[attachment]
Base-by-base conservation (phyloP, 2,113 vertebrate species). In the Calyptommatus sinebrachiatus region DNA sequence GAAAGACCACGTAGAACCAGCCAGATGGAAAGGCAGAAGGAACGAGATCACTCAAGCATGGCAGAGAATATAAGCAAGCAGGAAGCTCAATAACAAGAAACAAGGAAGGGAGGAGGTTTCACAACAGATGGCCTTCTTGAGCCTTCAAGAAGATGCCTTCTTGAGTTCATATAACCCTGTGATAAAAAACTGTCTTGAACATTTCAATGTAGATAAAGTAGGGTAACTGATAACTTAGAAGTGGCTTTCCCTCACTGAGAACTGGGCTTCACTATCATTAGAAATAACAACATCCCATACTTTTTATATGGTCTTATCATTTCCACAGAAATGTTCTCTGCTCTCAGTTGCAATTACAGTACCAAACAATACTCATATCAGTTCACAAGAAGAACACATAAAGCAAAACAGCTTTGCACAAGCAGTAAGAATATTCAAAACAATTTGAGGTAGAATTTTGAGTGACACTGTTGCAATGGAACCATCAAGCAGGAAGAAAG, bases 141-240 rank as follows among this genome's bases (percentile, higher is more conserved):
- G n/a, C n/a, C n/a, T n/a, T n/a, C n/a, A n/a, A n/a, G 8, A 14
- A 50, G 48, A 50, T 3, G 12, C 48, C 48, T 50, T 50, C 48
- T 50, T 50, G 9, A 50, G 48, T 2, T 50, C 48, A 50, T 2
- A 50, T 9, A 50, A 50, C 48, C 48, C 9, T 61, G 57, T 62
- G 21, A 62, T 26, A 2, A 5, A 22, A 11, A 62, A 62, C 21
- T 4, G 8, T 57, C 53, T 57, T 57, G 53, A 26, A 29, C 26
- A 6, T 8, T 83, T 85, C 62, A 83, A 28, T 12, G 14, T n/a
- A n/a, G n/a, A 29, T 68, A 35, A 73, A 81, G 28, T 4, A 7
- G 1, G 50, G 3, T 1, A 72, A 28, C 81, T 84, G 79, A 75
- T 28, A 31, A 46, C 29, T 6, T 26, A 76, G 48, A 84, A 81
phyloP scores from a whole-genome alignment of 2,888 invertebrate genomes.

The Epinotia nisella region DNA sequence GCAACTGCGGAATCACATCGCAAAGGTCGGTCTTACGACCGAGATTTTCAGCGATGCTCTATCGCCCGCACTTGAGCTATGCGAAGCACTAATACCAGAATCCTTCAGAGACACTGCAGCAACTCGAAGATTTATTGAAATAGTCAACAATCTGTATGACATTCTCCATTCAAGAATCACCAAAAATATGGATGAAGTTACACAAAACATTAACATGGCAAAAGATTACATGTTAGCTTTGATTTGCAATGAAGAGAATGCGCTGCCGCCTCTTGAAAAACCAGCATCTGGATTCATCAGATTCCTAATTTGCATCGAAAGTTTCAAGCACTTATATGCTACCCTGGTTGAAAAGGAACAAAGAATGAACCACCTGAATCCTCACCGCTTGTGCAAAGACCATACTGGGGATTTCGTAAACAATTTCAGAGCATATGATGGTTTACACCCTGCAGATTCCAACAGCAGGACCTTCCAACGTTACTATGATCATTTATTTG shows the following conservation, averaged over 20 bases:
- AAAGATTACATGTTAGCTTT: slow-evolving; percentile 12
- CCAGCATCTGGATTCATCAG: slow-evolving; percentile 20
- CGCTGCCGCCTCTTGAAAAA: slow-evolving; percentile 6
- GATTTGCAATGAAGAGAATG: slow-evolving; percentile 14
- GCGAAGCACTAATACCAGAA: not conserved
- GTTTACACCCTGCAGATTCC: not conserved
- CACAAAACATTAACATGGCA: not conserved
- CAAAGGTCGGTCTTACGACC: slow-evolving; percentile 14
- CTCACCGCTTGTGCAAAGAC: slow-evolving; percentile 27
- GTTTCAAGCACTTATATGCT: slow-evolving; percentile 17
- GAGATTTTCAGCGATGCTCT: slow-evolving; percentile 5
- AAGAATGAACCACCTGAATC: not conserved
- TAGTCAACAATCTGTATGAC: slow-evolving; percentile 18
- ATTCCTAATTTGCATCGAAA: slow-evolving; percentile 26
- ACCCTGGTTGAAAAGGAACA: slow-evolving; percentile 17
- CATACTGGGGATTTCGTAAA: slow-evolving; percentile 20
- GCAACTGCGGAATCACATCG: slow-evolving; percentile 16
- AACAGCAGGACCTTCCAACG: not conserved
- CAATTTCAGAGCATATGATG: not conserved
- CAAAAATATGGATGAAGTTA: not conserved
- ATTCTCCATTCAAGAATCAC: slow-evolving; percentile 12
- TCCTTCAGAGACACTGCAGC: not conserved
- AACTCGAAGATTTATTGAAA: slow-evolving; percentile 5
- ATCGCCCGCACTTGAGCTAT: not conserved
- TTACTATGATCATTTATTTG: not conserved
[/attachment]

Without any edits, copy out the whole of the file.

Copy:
Base-by-base conservation (phyloP, 2,113 vertebrate species). In the Calyptommatus sinebrachiatus region DNA sequence GAAAGACCACGTAGAACCAGCCAGATGGAAAGGCAGAAGGAACGAGATCACTCAAGCATGGCAGAGAATATAAGCAAGCAGGAAGCTCAATAACAAGAAACAAGGAAGGGAGGAGGTTTCACAACAGATGGCCTTCTTGAGCCTTCAAGAAGATGCCTTCTTGAGTTCATATAACCCTGTGATAAAAAACTGTCTTGAACATTTCAATGTAGATAAAGTAGGGTAACTGATAACTTAGAAGTGGCTTTCCCTCACTGAGAACTGGGCTTCACTATCATTAGAAATAACAACATCCCATACTTTTTATATGGTCTTATCATTTCCACAGAAATGTTCTCTGCTCTCAGTTGCAATTACAGTACCAAACAATACTCATATCAGTTCACAAGAAGAACACATAAAGCAAAACAGCTTTGCACAAGCAGTAAGAATATTCAAAACAATTTGAGGTAGAATTTTGAGTGACACTGTTGCAATGGAACCATCAAGCAGGAAGAAAG, bases 141-240 rank as follows among this genome's bases (percentile, higher is more conserved):
- G n/a, C n/a, C n/a, T n/a, T n/a, C n/a, A n/a, A n/a, G 8, A 14
- A 50, G 48, A 50, T 3, G 12, C 48, C 48, T 50, T 50, C 48
- T 50, T 50, G 9, A 50, G 48, T 2, T 50, C 48, A 50, T 2
- A 50, T 9, A 50, A 50, C 48, C 48, C 9, T 61, G 57, T 62
- G 21, A 62, T 26, A 2, A 5, A 22, A 11, A 62, A 62, C 21
- T 4, G 8, T 57, C 53, T 57, T 57, G 53, A 26, A 29, C 26
- A 6, T 8, T 83, T 85, C 62, A 83, A 28, T 12, G 14, T n/a
- A n/a, G n/a, A 29, T 68, A 35, A 73, A 81, G 28, T 4, A 7
- G 1, G 50, G 3, T 1, A 72, A 28, C 81, T 84, G 79, A 75
- T 28, A 31, A 46, C 29, T 6, T 26, A 76, G 48, A 84, A 81
phyloP scores from a whole-genome alignment of 2,888 invertebrate genomes.

The Epinotia nisella region DNA sequence GCAACTGCGGAATCACATCGCAAAGGTCGGTCTTACGACCGAGATTTTCAGCGATGCTCTATCGCCCGCACTTGAGCTATGCGAAGCACTAATACCAGAATCCTTCAGAGACACTGCAGCAACTCGAAGATTTATTGAAATAGTCAACAATCTGTATGACATTCTCCATTCAAGAATCACCAAAAATATGGATGAAGTTACACAAAACATTAACATGGCAAAAGATTACATGTTAGCTTTGATTTGCAATGAAGAGAATGCGCTGCCGCCTCTTGAAAAACCAGCATCTGGATTCATCAGATTCCTAATTTGCATCGAAAGTTTCAAGCACTTATATGCTACCCTGGTTGAAAAGGAACAAAGAATGAACCACCTGAATCCTCACCGCTTGTGCAAAGACCATACTGGGGATTTCGTAAACAATTTCAGAGCATATGATGGTTTACACCCTGCAGATTCCAACAGCAGGACCTTCCAACGTTACTATGATCATTTATTTG shows the following conservation, averaged over 20 bases:
- AAAGATTACATGTTAGCTTT: slow-evolving; percentile 12
- CCAGCATCTGGATTCATCAG: slow-evolving; percentile 20
- CGCTGCCGCCTCTTGAAAAA: slow-evolving; percentile 6
- GATTTGCAATGAAGAGAATG: slow-evolving; percentile 14
- GCGAAGCACTAATACCAGAA: not conserved
- GTTTACACCCTGCAGATTCC: not conserved
- CACAAAACATTAACATGGCA: not conserved
- CAAAGGTCGGTCTTACGACC: slow-evolving; percentile 14
- CTCACCGCTTGTGCAAAGAC: slow-evolving; percentile 27
- GTTTCAAGCACTTATATGCT: slow-evolving; percentile 17
- GAGATTTTCAGCGATGCTCT: slow-evolving; percentile 5
- AAGAATGAACCACCTGAATC: not conserved
- TAGTCAACAATCTGTATGAC: slow-evolving; percentile 18
- ATTCCTAATTTGCATCGAAA: slow-evolving; percentile 26
- ACCCTGGTTGAAAAGGAACA: slow-evolving; percentile 17
- CATACTGGGGATTTCGTAAA: slow-evolving; percentile 20
- GCAACTGCGGAATCACATCG: slow-evolving; percentile 16
- AACAGCAGGACCTTCCAACG: not conserved
- CAATTTCAGAGCATATGATG: not conserved
- CAAAAATATGGATGAAGTTA: not conserved
- ATTCTCCATTCAAGAATCAC: slow-evolving; percentile 12
- TCCTTCAGAGACACTGCAGC: not conserved
- AACTCGAAGATTTATTGAAA: slow-evolving; percentile 5
- ATCGCCCGCACTTGAGCTAT: not conserved
- TTACTATGATCATTTATTTG: not conserved